Snow Day Science
The Mighty Snowflake

The Mighty Snowflake

How did the snowflake become the go-to metaphor for individuality and uniqueness? This "Science of Snowflakes" video from "It's Okay to Be Smart" starts with a skeptical look at the enduring mythology of snowflake specialness only to conclude that its singular randomness, imperfect perfection, and stone cold awesomeness go even deeper (and stick around for the Bob Ross h/t at the end).

So, yes, we are all beautiful and unique snowflakes. And as George Takei reminds us, that's a powerful thing: "The thing about 'snowflakes' is this: They are beautiful and unique, but in large numbers become an unstoppable avalanche that will bury you." 


How to make snow

 

Not that any of us digging out from the Bomb Cyclone that hit the Northeastern U.S. this week is looking to make more snow. We just love this SciShow video (from another nice fella in glasses) breaking down the recipe for turning water molecules into frosty flakes, whether naturally or artificially.


Bobsled Physics

Snow days offer a perfect opportunity to experience Newtonian physics by sledding our way through potential and kinetic energy. There's no shortage of DIY "sledding physics" videos out there, but here's a cool one from a series produced by NBC Sports and the National Science Foundation for the 2010 Winter Olympics. (Barring any changes in the Earth's gravitational pull in the coming weeks, we expect the same physics will apply to next month's Winter Games in South Korea.)


Please try this at home.

It's #frozenbubbles time again! And a photographer in Ohio is already winning 2018 with his real-time videos of freezing soap spheres. Check out his bubble recipe and freeze 'em up!

NYC Hardware Companies Are Building the Future
RaceYa at the Futureworks Incubator showcase.

RaceYa at the Futureworks Incubator showcase.

As you may know we were part of this fall’s Futureworks Incubator cohort. Futureworks is a program run through the NYC Economic Development Corporation that helps NYC-based hardware ventures connect with local leaders in manufacturing and design. It has been an amazing experience getting to know the phenomenal founders in the program and discovering parts of the city that are brimming with tech creativity (looking at you, Long Island City!).

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The culminating showcase event was held over at Electropositive, a community and co-working space in Crown Heights. We loved to see the progress everyone made — and to watch the faces of the attendees light up as they glimpsed the future these entrepreneurs are building. It’s shiny!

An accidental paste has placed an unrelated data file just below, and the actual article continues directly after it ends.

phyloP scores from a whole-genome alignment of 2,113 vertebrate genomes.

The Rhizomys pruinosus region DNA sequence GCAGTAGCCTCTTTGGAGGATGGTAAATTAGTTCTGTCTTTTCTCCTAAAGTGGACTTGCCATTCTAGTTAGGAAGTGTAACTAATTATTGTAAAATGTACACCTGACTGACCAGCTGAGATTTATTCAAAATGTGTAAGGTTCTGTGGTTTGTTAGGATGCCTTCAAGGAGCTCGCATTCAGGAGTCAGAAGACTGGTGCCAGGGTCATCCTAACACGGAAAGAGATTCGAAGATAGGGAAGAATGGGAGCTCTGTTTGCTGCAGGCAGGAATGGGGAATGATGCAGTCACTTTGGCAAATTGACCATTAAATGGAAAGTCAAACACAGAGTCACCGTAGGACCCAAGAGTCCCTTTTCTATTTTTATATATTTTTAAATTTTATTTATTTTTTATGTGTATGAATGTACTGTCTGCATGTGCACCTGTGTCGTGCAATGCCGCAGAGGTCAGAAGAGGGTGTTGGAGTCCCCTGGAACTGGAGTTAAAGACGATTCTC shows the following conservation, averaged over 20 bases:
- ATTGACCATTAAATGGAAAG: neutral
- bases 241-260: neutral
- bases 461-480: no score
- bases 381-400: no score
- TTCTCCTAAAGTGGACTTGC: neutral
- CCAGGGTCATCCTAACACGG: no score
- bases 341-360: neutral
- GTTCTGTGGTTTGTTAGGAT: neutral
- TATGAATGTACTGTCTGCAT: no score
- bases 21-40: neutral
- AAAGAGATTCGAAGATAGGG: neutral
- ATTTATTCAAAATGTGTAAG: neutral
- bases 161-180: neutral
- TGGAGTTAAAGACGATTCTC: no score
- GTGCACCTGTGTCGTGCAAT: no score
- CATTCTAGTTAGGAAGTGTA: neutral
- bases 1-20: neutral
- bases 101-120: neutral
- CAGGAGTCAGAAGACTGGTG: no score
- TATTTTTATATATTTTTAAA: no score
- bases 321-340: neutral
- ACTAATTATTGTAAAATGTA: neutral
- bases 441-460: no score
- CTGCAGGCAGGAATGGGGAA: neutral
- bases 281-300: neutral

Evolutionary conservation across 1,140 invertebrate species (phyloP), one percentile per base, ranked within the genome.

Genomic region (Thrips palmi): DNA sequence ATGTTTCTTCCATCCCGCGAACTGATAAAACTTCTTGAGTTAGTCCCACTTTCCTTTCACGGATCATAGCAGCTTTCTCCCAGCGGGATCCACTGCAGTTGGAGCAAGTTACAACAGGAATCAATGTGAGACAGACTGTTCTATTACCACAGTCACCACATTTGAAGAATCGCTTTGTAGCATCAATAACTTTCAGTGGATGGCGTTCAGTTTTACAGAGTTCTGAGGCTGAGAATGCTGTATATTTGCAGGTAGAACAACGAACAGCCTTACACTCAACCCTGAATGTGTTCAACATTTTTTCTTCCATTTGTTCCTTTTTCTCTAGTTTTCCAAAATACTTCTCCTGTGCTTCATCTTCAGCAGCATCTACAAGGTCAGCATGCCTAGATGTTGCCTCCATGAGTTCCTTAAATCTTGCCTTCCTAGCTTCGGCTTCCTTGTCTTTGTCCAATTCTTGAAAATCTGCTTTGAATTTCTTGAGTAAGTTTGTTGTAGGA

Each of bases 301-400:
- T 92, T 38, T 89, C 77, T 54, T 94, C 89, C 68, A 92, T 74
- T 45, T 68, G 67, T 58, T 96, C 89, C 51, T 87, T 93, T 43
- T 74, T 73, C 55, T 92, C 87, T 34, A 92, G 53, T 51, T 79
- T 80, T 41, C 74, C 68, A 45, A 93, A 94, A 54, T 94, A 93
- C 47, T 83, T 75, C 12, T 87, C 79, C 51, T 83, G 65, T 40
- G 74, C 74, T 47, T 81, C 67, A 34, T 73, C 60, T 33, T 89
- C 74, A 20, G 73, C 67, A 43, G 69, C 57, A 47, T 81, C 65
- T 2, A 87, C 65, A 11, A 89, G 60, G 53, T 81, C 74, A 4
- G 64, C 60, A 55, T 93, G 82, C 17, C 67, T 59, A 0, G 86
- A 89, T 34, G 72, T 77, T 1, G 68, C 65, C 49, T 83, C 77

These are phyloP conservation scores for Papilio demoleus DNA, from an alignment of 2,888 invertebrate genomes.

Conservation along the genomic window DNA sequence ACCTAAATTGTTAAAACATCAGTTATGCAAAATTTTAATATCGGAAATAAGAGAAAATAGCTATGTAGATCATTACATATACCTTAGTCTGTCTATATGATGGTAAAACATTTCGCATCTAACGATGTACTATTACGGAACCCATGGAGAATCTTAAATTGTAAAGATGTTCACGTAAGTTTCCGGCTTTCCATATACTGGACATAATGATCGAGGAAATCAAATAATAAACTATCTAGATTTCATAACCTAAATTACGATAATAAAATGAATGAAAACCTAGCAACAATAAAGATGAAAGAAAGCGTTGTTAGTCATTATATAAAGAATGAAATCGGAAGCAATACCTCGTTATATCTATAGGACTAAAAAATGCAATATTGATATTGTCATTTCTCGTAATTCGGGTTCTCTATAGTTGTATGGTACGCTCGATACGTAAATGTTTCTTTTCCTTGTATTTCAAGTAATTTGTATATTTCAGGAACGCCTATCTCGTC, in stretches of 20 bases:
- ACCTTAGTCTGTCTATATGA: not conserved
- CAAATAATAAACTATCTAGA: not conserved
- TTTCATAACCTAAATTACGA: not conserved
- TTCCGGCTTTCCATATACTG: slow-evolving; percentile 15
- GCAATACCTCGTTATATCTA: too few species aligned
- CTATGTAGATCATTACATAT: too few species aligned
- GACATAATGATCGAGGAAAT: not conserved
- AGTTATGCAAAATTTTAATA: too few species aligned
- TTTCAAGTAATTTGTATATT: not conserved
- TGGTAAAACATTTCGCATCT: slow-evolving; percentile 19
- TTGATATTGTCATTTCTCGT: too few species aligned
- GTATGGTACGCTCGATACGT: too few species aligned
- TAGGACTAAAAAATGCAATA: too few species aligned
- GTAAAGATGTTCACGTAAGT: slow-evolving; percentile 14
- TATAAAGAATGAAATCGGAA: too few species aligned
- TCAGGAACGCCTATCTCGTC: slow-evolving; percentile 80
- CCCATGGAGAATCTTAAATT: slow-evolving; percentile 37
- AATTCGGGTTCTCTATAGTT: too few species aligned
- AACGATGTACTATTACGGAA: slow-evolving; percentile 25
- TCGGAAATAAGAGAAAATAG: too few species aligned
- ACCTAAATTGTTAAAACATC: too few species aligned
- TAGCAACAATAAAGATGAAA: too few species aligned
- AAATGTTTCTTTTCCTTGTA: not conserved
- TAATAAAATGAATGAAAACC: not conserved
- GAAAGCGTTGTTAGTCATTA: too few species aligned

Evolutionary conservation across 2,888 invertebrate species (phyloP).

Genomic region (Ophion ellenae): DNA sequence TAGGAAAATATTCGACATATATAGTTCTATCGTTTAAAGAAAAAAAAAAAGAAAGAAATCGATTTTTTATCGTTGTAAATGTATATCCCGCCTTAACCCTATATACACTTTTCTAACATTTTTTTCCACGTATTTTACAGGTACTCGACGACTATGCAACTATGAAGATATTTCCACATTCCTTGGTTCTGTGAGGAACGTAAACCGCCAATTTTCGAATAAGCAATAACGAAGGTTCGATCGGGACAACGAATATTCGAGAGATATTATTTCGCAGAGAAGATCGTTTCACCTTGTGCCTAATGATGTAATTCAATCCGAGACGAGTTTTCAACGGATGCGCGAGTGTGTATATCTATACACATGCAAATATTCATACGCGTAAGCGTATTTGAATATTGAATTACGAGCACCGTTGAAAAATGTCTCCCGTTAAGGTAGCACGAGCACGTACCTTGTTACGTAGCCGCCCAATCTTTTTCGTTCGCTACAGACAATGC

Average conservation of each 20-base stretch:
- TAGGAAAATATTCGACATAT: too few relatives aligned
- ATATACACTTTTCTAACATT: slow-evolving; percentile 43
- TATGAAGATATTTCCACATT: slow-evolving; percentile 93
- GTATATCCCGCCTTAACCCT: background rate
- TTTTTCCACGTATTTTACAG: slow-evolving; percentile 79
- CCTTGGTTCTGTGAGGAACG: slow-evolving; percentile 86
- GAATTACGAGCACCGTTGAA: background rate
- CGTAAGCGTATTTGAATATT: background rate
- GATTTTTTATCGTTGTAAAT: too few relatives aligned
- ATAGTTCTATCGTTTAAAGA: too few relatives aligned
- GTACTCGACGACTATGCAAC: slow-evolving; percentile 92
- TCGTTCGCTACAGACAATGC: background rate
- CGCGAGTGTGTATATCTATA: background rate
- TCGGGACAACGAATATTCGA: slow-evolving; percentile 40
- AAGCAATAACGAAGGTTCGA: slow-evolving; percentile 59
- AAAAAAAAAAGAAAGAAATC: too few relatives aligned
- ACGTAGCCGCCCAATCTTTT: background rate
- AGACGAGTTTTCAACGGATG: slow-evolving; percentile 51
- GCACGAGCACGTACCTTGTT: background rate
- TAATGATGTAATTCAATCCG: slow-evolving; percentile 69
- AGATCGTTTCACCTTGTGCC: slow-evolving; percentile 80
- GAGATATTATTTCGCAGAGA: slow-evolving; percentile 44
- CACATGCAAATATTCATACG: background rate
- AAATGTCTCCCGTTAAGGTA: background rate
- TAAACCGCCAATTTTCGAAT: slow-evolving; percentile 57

Check out all the beautiful photos from the event here.

Racing Through the Gateway of Play: Notes and Inspo from the RaceYa Hack Day
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OHMYGODTHATWASSOMUCHFUN!!!

That was the key takeaway from the RaceYa Hack Day event we hosted at the Pine Street School, Nov. 18, for hackers, STEM educators, and a couple of maker sprouts.

Over several hours on a Saturday afternoon, we set our latest prototype cars loose among a gaggle of curious, creative, and crafty hackers to see how they would get along. We were not disappointed.

There were obstacles to outmaneuver, gear box modifications to explore (hello windmills!), loads of different weights to transport — and vectors! But most of all, it was crazy fun — proving our fundamental hypothesis that play is what unlocks creativity and experimentation.

“Everyone lit up when they started using it,” said one happy hacker. “Even people who never used an RC car before.”

We learned a ton in the process and got so many great suggestions for features to explore — a boat cleat for tethering, perhaps?  — and new ways to use the cars as a platform for exploring mechanics and ultimately programming.

I want to thank everyone who dedicated their Saturday afternoon to our Hack Day so we could watch them play with cool cars.

And if you weren’t able to make it this time, we’ve got more in the works.

Hollywood Hacktress: This Screen Legend Invented WiFi. Whaaat?
Hedy Lamarr

Hedy Lamarr

We know: who knew?! For those of you thinking to yourselves, Hedy Who now? — Hedy Lamarr was a Hollywood star of the 1940s and 50s known for playing the Biblical seductress Delilah, among other leading roles. But according to the new documentary Bombshell: The Hedy Lamarr Story, the Austrian-born Hedwig Eva Maria Kiesler acted by day and hacked by night!

In addition to helping onetime paramour Howard Hughes improve the wing design on one of his airplanes, she and co-inventer George Anthiel developed a "Secret Communications System" that helped prevent the interception of Allied radio transmissions during WWII. The system's use of "spread spectrum" technology would later enable the digital wireless communications we rely on today.

But like so many women inventors and innovators before her (hey, Ada Lovelace, Rosalind Franklin, and Vera Rubin!), Lamarr's contributions were only belatedly recognized. Here's to shining a spotlight on another hidden figure....


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Hacking Halloween
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Here's how rocket scientists carve pumpkins

NASA's Jet Propulsion Lab in Pasadena, California, is winning at Halloween. For the past several years, the talented and dedicated engineers behind such pioneering aerospace achievements as the Curiosity rover have staged epic pumpkin-carving contests that show off their programming and robotics ingenuity. Just goes to show that inside most every aerospace engineer is a kid who just loves to make cool stuff.

Check out JPL's Flickr feed for the latest creations.


Please try this at home.

You don't have to be a NASA engineer to hack your own robotic jack-o-lantern (I mean, it ain't rocket science). 

Arduino-powered pumpkin


Know anyone with a need for speed?  Share us!